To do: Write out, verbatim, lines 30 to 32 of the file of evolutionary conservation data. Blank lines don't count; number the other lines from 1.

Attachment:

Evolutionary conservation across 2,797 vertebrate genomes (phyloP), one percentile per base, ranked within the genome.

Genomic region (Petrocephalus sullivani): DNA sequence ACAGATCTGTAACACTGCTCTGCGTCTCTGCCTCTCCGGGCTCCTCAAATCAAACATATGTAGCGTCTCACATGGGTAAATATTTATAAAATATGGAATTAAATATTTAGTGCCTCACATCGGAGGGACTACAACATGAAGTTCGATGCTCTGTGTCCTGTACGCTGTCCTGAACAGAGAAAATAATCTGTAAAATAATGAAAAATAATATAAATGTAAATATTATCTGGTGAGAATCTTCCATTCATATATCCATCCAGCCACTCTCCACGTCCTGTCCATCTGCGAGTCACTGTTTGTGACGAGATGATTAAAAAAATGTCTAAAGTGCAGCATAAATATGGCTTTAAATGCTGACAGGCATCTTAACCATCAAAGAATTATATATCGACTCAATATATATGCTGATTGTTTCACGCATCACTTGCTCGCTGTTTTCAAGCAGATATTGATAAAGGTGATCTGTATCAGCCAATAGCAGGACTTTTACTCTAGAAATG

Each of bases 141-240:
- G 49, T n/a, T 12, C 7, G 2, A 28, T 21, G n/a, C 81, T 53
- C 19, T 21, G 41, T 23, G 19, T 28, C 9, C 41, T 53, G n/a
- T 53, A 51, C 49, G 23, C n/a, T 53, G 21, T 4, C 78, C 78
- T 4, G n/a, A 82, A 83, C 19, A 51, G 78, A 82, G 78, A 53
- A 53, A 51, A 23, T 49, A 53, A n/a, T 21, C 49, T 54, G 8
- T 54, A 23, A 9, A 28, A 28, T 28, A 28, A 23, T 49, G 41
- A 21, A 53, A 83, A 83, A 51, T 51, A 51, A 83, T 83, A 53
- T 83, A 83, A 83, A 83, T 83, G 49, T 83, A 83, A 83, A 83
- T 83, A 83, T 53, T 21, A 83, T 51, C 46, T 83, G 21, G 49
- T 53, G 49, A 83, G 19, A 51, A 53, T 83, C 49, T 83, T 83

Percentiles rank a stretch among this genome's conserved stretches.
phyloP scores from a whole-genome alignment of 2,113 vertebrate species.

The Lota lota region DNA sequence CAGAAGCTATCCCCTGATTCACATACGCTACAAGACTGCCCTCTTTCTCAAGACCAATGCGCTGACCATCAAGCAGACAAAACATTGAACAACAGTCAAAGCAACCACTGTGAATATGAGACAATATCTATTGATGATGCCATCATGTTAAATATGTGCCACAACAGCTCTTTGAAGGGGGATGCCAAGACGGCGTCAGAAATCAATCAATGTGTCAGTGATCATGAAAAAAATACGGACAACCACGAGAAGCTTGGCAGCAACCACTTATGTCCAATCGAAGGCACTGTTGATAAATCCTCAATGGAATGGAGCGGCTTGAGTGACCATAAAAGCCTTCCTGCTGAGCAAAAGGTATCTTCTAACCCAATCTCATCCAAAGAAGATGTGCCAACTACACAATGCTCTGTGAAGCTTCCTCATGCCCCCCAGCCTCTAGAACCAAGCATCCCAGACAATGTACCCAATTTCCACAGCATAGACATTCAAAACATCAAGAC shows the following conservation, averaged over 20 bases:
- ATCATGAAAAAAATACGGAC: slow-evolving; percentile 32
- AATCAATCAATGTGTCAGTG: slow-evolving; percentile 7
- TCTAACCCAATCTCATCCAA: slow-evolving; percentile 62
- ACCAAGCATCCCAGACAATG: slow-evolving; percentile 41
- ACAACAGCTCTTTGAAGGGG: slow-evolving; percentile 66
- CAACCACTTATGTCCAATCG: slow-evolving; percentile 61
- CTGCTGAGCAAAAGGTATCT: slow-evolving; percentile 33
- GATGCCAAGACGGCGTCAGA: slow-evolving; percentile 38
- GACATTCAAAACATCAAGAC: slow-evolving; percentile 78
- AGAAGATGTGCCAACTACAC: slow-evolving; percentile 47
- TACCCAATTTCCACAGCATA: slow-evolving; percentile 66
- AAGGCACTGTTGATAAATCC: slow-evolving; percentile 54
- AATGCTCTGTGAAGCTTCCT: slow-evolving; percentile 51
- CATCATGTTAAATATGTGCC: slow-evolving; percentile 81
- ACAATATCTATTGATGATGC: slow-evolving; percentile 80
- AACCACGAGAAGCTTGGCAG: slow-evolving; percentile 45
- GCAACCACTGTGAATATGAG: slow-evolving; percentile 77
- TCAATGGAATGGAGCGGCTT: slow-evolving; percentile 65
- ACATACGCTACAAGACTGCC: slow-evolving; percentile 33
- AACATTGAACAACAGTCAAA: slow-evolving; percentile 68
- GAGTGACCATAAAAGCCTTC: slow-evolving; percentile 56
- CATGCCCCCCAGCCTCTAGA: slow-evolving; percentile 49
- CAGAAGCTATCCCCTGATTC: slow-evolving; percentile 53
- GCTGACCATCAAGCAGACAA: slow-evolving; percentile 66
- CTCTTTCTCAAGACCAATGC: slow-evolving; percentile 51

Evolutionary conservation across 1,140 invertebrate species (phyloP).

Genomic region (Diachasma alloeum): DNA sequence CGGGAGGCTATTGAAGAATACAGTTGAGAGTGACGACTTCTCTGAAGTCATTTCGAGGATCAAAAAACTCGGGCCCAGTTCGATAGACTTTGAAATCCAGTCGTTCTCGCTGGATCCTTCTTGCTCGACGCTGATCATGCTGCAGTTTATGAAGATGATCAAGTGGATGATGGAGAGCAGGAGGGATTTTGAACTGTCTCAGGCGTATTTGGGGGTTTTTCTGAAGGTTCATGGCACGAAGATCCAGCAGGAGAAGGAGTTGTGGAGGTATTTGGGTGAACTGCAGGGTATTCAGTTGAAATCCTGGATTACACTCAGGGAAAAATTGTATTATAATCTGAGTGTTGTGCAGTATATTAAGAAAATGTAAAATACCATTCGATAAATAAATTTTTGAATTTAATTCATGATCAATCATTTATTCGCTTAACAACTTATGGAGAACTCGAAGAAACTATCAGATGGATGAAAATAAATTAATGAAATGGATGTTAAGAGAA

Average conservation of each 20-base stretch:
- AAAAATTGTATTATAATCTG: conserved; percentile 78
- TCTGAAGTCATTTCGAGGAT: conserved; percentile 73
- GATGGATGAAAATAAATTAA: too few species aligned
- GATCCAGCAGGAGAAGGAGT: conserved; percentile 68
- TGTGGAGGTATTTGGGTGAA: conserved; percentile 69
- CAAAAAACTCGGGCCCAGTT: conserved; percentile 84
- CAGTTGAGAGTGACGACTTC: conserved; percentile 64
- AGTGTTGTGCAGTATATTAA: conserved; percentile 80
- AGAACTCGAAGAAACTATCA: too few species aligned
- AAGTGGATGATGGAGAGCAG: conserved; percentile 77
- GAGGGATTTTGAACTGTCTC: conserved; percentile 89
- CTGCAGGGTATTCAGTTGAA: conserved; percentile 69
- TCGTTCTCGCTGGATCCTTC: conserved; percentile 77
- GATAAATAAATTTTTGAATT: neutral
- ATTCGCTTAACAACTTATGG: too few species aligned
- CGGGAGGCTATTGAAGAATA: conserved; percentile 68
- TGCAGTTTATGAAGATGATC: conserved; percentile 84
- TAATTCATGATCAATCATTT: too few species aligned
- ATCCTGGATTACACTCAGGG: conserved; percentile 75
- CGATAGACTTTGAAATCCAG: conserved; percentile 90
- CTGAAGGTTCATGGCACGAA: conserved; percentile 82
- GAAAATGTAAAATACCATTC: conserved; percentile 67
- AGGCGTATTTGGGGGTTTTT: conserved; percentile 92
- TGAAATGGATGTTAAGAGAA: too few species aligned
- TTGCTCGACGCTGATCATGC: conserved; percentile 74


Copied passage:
- CATCATGTTAAATATGTGCC: slow-evolving; percentile 81
- ACAATATCTATTGATGATGC: slow-evolving; percentile 80
- AACCACGAGAAGCTTGGCAG: slow-evolving; percentile 45